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Jean-Luc Mylayne

Blazing Red
June 5 – August 15, 2003

Barbara Gladstone Gallery is pleased to announce an exhibition of new work by French photographer Jean-Luc Mylayne.

Mylayne's large format, color photographs are the result of his patient, even obsessive observations of wild birds in their natural habitats. His process involves spending months with his subjects, waiting for the moments in which their communal existence can be realized as a photographic composition. These intimate representations of birds lend themselves to a seemingly direct relationship between the observer and the observed, the artist and his subject. However, Mylayne's photographs are not so much portraits of individual birds as they are meditations on the concepts of knowledge and time that shape our existence.

A self-taught photographer, Mylayne's practice is a very personal one that combines his passions for art and ornithology, while transcending that of a Naturalist. Although he would seem a modern-day John James Audubon, Mylayne's art does not represent the ideal of a species or limit itself to exoticism. Instead, his subjects are ordinary birds, the commonest of species that inhabit our backyards and countrysides. Mylayne's unremarkable birds are made heroic only in his intensely beautiful compositions that imply the observer's relationship to the observed with a quiet dignity. His attention to the beautiful within the ordinary conjures an opening-up of the world of experiences, wondrously distilled in the photographic moment.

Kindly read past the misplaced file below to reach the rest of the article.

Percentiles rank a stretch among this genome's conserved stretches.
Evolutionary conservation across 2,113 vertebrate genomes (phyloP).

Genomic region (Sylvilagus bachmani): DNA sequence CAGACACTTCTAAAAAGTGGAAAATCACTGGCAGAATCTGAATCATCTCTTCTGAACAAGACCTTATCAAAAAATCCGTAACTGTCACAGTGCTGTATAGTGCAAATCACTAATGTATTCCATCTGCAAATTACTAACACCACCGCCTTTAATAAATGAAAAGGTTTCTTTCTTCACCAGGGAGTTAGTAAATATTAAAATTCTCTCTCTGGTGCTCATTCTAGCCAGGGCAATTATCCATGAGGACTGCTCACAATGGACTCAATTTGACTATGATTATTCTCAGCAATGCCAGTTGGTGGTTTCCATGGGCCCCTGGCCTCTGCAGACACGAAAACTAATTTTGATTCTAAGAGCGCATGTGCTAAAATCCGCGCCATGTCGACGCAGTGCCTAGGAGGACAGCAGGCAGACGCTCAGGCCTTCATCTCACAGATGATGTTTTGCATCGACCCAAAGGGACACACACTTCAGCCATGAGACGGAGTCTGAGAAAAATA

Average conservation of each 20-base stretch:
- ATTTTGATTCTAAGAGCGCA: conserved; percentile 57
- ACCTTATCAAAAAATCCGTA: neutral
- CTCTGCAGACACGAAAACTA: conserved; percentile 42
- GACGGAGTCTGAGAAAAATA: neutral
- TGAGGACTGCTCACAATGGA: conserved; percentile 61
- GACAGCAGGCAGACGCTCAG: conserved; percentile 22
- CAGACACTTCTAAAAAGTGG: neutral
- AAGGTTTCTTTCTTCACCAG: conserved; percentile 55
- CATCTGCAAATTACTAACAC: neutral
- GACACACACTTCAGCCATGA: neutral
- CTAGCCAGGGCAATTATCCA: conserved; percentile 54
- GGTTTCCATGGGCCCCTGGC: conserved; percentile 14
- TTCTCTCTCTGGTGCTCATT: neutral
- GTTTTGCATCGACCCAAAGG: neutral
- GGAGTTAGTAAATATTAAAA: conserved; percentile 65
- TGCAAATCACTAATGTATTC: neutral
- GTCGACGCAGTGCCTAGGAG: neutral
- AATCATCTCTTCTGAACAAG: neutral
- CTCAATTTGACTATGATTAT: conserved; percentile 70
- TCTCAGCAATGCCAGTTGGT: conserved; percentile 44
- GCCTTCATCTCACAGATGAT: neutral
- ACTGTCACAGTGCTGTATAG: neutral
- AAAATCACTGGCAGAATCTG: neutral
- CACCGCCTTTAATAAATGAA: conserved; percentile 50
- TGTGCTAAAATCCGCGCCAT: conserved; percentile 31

Mylayne's art is achieved ". . . through an intense contemplation which, without transfixing us with weighty insistence, has found a way to extract, from colorless banality, the infinitesimal details of nameless existences and give them a definable significance." (Didier Arnaudet)

Jean-Luc Mylayne was born in 1946 and lives in France. One-person exhibitions include the Photographers' Gallery, London; the ARC/Musée d'Art Moderne de la Ville de Paris; the Boca Raton Museum of Art, Boca Raton, FL; the Musée d'Art Moderne, St. Etienne; the Bibliotèque Nationale, Paris; and the Musée des Beaux-Arts, Calais.